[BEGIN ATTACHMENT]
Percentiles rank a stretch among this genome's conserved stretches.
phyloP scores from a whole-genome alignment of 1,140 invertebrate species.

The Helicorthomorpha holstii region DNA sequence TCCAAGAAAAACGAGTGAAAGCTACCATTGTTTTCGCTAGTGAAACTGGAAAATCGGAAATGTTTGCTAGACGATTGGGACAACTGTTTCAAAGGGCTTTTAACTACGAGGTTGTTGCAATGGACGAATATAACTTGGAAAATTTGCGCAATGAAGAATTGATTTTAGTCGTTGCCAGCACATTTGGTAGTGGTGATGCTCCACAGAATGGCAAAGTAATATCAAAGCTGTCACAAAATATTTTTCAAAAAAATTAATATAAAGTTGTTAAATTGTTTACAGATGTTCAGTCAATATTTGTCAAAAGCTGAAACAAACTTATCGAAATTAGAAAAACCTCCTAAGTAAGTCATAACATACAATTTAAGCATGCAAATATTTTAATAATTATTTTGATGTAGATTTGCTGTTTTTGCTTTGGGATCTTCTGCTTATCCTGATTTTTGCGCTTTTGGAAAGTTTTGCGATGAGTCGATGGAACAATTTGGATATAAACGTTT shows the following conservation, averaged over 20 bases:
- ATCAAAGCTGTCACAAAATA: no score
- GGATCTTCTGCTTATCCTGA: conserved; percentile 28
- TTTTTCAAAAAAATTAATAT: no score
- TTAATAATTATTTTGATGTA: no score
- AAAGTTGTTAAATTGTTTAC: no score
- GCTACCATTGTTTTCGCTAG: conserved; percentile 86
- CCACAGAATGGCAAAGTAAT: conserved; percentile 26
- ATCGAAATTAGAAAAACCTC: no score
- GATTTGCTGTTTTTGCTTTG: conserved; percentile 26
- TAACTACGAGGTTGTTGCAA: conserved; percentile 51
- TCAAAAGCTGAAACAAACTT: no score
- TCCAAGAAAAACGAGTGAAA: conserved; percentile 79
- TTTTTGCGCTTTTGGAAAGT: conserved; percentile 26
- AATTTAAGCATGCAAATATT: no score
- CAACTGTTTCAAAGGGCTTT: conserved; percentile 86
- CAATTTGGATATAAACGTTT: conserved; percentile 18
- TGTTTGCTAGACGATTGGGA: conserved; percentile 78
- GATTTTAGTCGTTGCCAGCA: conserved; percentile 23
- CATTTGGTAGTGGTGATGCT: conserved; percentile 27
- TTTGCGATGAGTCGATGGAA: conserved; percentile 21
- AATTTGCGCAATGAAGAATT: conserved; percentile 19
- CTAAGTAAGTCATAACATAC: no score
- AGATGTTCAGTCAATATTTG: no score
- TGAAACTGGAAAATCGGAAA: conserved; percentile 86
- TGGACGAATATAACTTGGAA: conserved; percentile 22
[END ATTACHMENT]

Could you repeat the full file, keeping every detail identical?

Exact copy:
Percentiles rank a stretch among this genome's conserved stretches.
phyloP scores from a whole-genome alignment of 1,140 invertebrate species.

The Helicorthomorpha holstii region DNA sequence TCCAAGAAAAACGAGTGAAAGCTACCATTGTTTTCGCTAGTGAAACTGGAAAATCGGAAATGTTTGCTAGACGATTGGGACAACTGTTTCAAAGGGCTTTTAACTACGAGGTTGTTGCAATGGACGAATATAACTTGGAAAATTTGCGCAATGAAGAATTGATTTTAGTCGTTGCCAGCACATTTGGTAGTGGTGATGCTCCACAGAATGGCAAAGTAATATCAAAGCTGTCACAAAATATTTTTCAAAAAAATTAATATAAAGTTGTTAAATTGTTTACAGATGTTCAGTCAATATTTGTCAAAAGCTGAAACAAACTTATCGAAATTAGAAAAACCTCCTAAGTAAGTCATAACATACAATTTAAGCATGCAAATATTTTAATAATTATTTTGATGTAGATTTGCTGTTTTTGCTTTGGGATCTTCTGCTTATCCTGATTTTTGCGCTTTTGGAAAGTTTTGCGATGAGTCGATGGAACAATTTGGATATAAACGTTT shows the following conservation, averaged over 20 bases:
- ATCAAAGCTGTCACAAAATA: no score
- GGATCTTCTGCTTATCCTGA: conserved; percentile 28
- TTTTTCAAAAAAATTAATAT: no score
- TTAATAATTATTTTGATGTA: no score
- AAAGTTGTTAAATTGTTTAC: no score
- GCTACCATTGTTTTCGCTAG: conserved; percentile 86
- CCACAGAATGGCAAAGTAAT: conserved; percentile 26
- ATCGAAATTAGAAAAACCTC: no score
- GATTTGCTGTTTTTGCTTTG: conserved; percentile 26
- TAACTACGAGGTTGTTGCAA: conserved; percentile 51
- TCAAAAGCTGAAACAAACTT: no score
- TCCAAGAAAAACGAGTGAAA: conserved; percentile 79
- TTTTTGCGCTTTTGGAAAGT: conserved; percentile 26
- AATTTAAGCATGCAAATATT: no score
- CAACTGTTTCAAAGGGCTTT: conserved; percentile 86
- CAATTTGGATATAAACGTTT: conserved; percentile 18
- TGTTTGCTAGACGATTGGGA: conserved; percentile 78
- GATTTTAGTCGTTGCCAGCA: conserved; percentile 23
- CATTTGGTAGTGGTGATGCT: conserved; percentile 27
- TTTGCGATGAGTCGATGGAA: conserved; percentile 21
- AATTTGCGCAATGAAGAATT: conserved; percentile 19
- CTAAGTAAGTCATAACATAC: no score
- AGATGTTCAGTCAATATTTG: no score
- TGAAACTGGAAAATCGGAAA: conserved; percentile 86
- TGGACGAATATAACTTGGAA: conserved; percentile 22